The humanitarian corridor to Syria was extended – with concessions to Russia.

On Sunday, the mandate for the last remaining humanitarian border crossing into Syria expired. After Russia on Friday rejected the resolution of Ireland and Norway to keep the border crossing open for another year had prevented with a veto, was on Tuesday  a âcompromise textâ adopted. This extends humanitarian assistance across the border crossing for another six months. After the adoption of the resolution, according to the Syrian civil defense unit White Helmets Russian bombs, among others, on Idlib – the region for which the humanitarian aid of this border crossing is intended. 

Through the Bab al-Hawa humanitarian corridor, which connects Turkey with Idlib province, international aid can now continue to be transported from Turkey to Syria. In 2014, four such humanitarian crossings were approved by the UN Security Council, but in recent years, three of them have already been closed due to vetoes by Russia and China. Russia had repeatedly argued that threatenedto not extend the last remaining border crossing. Then, humanitarian assistance could only be provided through Damascus. Syrian like international Organizations have repeatedly warned that such a decision would further exacerbate the suffering of Syrian civilians. UN Secretary-General António Guterres had also urged the members of the Security Council accessedto extend the term for the humanitarian corridor.

Why do we need these border crossings for humanitarian goods? 

The consequences of years of war, economic crisis, COVID-19 pandemic: According to UN estimates 14.6 million Syrians are currently in need of humanitarian aid. More than ever before. 12 million people in Syria are acutely food insecure, and 90 percent live in poverty. However, the provision and distribution of basic goods in Syria is a complex matter if it is to reach the entire civilian population: Aid is being misused by war criminal Bashar Al-Assad for his own political purposes. Various areas of Syria remain under the control of different parties and groups, even though the Syrian regime has retaken large parts. Humanitarian assistance is particularly difficult in areas outside regime control, as the Syrian regime often does not distribute or allow aid through. Therefore, it is essential for the provision of basic services to the civilian population that relief supplies can also be brought into the interior from outside. For example, 60% of people in northwestern Syriamore than half of them internally displaced, are in need of humanitarian and medical assistance across the border crossing.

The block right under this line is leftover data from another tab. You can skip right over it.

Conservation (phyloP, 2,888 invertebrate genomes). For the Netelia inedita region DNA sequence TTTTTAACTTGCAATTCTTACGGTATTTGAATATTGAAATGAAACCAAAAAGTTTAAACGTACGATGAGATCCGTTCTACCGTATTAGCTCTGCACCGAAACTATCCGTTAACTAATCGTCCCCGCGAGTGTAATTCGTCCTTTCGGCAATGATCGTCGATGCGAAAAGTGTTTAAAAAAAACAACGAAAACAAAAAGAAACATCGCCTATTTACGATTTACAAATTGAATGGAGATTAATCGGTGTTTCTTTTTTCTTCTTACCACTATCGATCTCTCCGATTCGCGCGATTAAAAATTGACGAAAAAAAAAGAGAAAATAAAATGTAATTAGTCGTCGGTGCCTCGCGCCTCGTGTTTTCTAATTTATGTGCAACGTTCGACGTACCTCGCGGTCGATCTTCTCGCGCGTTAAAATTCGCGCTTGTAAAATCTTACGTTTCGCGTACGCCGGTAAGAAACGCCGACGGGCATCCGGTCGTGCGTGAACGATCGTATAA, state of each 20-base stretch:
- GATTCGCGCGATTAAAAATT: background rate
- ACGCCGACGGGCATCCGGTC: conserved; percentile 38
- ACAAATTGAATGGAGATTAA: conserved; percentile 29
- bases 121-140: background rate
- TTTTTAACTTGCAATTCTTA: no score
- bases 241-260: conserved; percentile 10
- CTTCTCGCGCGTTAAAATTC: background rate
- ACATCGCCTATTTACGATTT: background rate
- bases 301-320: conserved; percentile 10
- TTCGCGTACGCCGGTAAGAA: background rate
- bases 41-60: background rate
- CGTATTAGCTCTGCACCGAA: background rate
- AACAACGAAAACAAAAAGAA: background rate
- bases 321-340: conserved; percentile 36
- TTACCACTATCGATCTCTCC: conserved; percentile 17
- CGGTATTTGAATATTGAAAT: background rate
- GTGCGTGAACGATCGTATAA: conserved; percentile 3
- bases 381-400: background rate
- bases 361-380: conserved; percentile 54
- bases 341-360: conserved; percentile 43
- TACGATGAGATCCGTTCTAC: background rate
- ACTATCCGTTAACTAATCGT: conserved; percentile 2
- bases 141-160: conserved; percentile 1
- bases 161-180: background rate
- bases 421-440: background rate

Strengthening the regime through aid?

In the study Rescuing Aid in Syria Natasha Hall of the Center for Strategic & International Studies argues that aid to the Syrian regime would not provide better care for Syrian civilians, but would strengthen the Syrian regime. Humanitarian assistance would be intercepted by the regime and, in particular, redirected to regime-controlled areas. Syrian civil society organizations have therefore been demanding for years that the UN refrain from cooperating with the Syrian regime and organize humanitarian aid separately from it. The Syrian Legal Development Programme and Human Rights Watch criticizeThe report also said that the UN did not pay sufficient attention to human rights safeguards in its cooperation with partners in Syria and thus risked funding actors involved in human rights abuses. Already in 2016, more than 50 organizations signed the report. The United Nationsâ Loss Of Impartiality, Independence And Neutrality In Syria supported. In this criticized the Syria Campaign the UN sharply: by cooperating with the Syrian regime, the UN in Syria violated the three humanitarian principles of impartiality, independence, and neutrality.

What does this have to do with us in Europe?

The EU, and Germany in particular, are the main donors of humanitarian aid in Syria. We have to take a critical look at the current humanitarian assistance on the ground and take the criticism of the Syrian civilian population seriously. Because our funds must not be used to cement the power of Bashar Al-Assad. Our responsibility is to ensure that humanitarian and medical assistance reaches all those in need and does not fall into the hands of the Syrian regime. For this, border crossings for humanitarian goods are essential. Only in this way can humanitarian and medical assistance be moved inland, bypassing the Syrian regime.

The extension of the Bab al-Hawa border corridor for another six months allows many to breathe a momentary sigh of relief, but the humanitarian situation in Syria is already catastrophic. In half a year, the struggle to keep the border crossing open will begin anew and Assad's ally Putin will again show that he sees the Syrian civilian population rather as a geopolitical pawn and abuses people and their suffering to maintain his power.